The Promising Sun!!!

16 Aug 2009, Comments: | Views: 2737 | | Category: Environment, Energy

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In a world anxious about issues from dwindling supplies of affordable oil to a human-abetted warming of the planet, the sun serves not only as the enabler of life on Earth but also as a tantalizing symbol of sunlight’s promise as a remedy for our energy woes.The sunlight that strikes the surface of the Earth in a day is enough to meet all of humanity’s energy needs for a year, yet only a fraction of one percent of World's electricity comes from the sun. Given the urgency of climate worries and other concerns, solar power in fact needs to emerge as a major player in energy. If the climate change threat is to be countered, for example, carbon emissions of all types must be reduced. Particularly imperative,  is working to decarbonize the electric power sector.So, in the quest for a low-carbon future, how do we transform this minor actor into a major force?

It requires solving two problems at once: the cost of conversion of solar energy and storage.

  • we have to achieve enough cost reductions and efficiency improvements to make solar competitive with fossil fuels.
  • we have to find affordable, reliable ways to store the sun’s energy, so power keeps flowing at night and on sunless days. (Storage turns out to be the rate-limiting technology for almost all alternative sources of power.)

Recently India Prime minister has launched a ground breaking ambitious drive for Road To Solar Energy. In this backdrop we try to capture the innovations going on in one of the most premier research institue of the Wolrd - MIT. Click Here to have a look at various projects that are being taken up by students and faculties of MIT on the MIT magazine MIT SEPCTRUM.

Highlights of MIT research

Here are few highlights of MIT 's on going research on solar energy

  • A critical factor in MIT’s growing strength in technologies that harness the energy in sunlight is its partnership with Italian energy firm Eni S.p.A. The connection was announced by company CEO Paolo Scaroni in 2008. The firm has committed $50 million over five years. Half the funds cover Eni’s participation as a founding corporate member of MITEI( MIT Energy Initiative), and the rest supports the Eni-MIT Solar Frontiers Center at the Institute.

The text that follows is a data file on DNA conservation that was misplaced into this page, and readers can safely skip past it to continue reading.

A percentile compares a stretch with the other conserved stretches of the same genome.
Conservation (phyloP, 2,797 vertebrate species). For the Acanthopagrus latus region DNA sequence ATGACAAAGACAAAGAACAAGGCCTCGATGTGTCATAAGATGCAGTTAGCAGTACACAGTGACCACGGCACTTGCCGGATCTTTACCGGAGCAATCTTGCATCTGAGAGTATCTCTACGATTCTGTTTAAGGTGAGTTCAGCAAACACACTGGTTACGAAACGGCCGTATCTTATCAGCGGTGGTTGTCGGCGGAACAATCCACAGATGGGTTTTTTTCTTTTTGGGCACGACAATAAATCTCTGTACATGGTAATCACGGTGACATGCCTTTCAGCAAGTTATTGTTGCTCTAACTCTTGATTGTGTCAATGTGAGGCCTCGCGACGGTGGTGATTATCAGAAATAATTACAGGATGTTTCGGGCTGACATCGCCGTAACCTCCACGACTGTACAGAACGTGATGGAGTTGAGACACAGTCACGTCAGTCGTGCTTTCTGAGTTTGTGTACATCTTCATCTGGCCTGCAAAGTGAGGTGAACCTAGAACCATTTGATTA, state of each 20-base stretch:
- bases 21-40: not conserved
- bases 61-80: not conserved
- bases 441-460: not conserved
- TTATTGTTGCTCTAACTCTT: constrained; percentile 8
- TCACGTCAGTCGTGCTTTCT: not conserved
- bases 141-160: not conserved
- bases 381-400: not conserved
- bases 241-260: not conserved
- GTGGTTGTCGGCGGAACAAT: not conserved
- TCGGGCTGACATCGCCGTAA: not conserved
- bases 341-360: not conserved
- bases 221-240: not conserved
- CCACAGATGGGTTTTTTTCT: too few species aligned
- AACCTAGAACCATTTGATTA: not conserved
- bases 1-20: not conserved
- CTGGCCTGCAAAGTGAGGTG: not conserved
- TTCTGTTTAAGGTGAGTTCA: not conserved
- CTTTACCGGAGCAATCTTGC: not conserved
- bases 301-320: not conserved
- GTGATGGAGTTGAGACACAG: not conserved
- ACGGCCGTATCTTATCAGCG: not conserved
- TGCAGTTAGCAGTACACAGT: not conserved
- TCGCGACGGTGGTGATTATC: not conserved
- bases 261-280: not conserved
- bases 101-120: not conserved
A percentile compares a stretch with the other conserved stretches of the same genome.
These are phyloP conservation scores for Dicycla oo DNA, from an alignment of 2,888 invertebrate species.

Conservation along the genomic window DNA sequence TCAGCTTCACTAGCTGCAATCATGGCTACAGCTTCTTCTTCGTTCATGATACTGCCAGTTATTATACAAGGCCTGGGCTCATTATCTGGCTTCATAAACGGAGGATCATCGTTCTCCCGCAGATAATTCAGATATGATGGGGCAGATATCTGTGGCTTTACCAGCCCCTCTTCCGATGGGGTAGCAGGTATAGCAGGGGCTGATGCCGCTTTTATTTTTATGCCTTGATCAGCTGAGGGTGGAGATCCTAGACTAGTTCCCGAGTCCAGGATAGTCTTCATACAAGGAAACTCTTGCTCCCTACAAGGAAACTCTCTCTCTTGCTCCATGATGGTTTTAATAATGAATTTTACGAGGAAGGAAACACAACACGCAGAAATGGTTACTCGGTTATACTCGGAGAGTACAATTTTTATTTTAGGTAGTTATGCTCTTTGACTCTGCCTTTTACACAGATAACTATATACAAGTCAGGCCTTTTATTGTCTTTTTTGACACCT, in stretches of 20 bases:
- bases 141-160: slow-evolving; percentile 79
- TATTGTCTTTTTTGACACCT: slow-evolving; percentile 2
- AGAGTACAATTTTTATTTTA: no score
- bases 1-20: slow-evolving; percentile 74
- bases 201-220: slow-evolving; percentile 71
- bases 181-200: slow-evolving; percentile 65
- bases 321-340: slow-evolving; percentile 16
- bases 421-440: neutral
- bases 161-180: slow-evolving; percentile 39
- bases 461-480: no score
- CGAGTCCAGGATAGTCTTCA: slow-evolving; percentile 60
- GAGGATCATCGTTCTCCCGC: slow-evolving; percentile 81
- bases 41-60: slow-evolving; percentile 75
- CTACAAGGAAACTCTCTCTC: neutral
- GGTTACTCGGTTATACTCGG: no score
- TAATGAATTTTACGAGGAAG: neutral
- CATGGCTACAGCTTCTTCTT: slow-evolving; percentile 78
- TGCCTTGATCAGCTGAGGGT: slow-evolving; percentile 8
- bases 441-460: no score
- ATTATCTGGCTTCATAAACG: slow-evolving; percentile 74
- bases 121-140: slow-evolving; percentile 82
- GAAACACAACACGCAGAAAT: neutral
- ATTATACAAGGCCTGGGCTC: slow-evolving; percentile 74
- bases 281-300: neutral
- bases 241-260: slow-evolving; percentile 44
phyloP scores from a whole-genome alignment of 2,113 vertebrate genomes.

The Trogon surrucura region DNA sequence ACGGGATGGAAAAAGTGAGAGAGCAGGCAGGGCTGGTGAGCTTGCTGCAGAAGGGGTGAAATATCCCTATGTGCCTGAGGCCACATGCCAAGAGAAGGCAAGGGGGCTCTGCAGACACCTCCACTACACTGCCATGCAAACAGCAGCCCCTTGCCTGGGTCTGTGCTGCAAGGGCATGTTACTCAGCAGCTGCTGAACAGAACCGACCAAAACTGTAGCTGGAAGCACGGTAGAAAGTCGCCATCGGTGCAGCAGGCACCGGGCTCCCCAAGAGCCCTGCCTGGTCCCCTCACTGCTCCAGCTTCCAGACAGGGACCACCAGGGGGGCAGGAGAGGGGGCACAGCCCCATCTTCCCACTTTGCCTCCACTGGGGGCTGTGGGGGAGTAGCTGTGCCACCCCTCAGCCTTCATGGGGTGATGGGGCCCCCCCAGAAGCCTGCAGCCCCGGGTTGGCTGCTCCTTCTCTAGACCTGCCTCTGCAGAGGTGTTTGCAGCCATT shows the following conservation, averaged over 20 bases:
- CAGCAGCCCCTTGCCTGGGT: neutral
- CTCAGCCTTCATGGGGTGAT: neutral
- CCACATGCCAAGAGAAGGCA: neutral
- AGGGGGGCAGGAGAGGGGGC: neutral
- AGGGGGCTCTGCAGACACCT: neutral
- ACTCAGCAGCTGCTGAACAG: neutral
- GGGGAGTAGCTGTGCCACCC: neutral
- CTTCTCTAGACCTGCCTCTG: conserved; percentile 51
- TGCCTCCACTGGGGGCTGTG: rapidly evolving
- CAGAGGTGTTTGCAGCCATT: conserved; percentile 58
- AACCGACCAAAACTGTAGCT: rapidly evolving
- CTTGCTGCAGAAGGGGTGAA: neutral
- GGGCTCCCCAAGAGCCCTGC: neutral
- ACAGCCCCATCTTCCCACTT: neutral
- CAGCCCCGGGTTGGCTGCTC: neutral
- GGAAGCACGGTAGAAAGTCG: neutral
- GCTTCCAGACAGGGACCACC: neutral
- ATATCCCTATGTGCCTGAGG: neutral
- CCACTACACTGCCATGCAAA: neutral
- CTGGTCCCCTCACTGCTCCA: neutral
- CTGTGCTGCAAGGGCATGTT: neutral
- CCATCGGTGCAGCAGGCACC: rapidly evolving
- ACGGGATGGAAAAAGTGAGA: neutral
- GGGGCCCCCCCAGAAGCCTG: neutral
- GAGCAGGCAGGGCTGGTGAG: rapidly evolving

• The curtain and its forebears, like the tapestry, have been a feature of dwellings for millennia. But our age is seeing the first-ever curtains that can illuminate rooms at night or power your laptop.Such capabilities, made possible by solar technology designed right into the fabric, represent a key element of the Soft House — a “hybrid house” in which solar textiles collectively generate some 15 kilowatt hours worth of electricity a day.The house, realized in a concept prototype for a German design museum, is the brainchild of Sheila Kennedy, an MIT professor of the practice in architecture. And the dwelling’s energy-harvesting curtains are a big part of its promise. Click Here for more details ( the link opens in new window).
  • Recently, the Chesonis Family Foundation gave MIT $10 million to launch the Solar Revolution Project (SRP), an effort that Chesonis believes will likely lead to solving the world energy problem.The goal of the SRP is for solar energy to replace fossil fuels as the world’s energy source. The project, which will initially fund 20 faculty and 27 students, will explore new materials and systems that could make solar energy available in the near future. Also, it will interact with other MIT solar projects, creating one of the largest interdisciplinary centers at any research university.

  • As the core component of products from computer chips to many solar cells, silicon’s the go-to semiconducting material of our age.But like any such material, it has downsides, and its limited ability to absorb the sun’s rays is a big one. Its shiny surface, for example, reflects much of the sun’s ultraviolet radiation, just above the short wavelength end of the visible light spectrum. “Silicon absorbs radiation with wavelengths up to about one micron, which covers some of the infrared,” explains MIT’s Vladimir Bulovic. (A micron is a millionth of a meter). “After that, the photons just pass on through” . Bulovic's concept is to create a second solar cell, with all the functionality of the first, that can be literally printed right onto the silicon. For this he uses quantum dots - 3D crystals which can be programmed to absord the frequenices of choice. He is currently researching on them so as to improve the efficiency of solar cells. -- Click here for more details

    These are in just brief about the on going research at MIT.. to know more Click Here to havea look at the 2009 spring issue of MIT SPECTRUM magazine which is foccused on solar energy. In our coming articles we try to bring you the innovations, discoveries and inventions from various corners of the globe!!!
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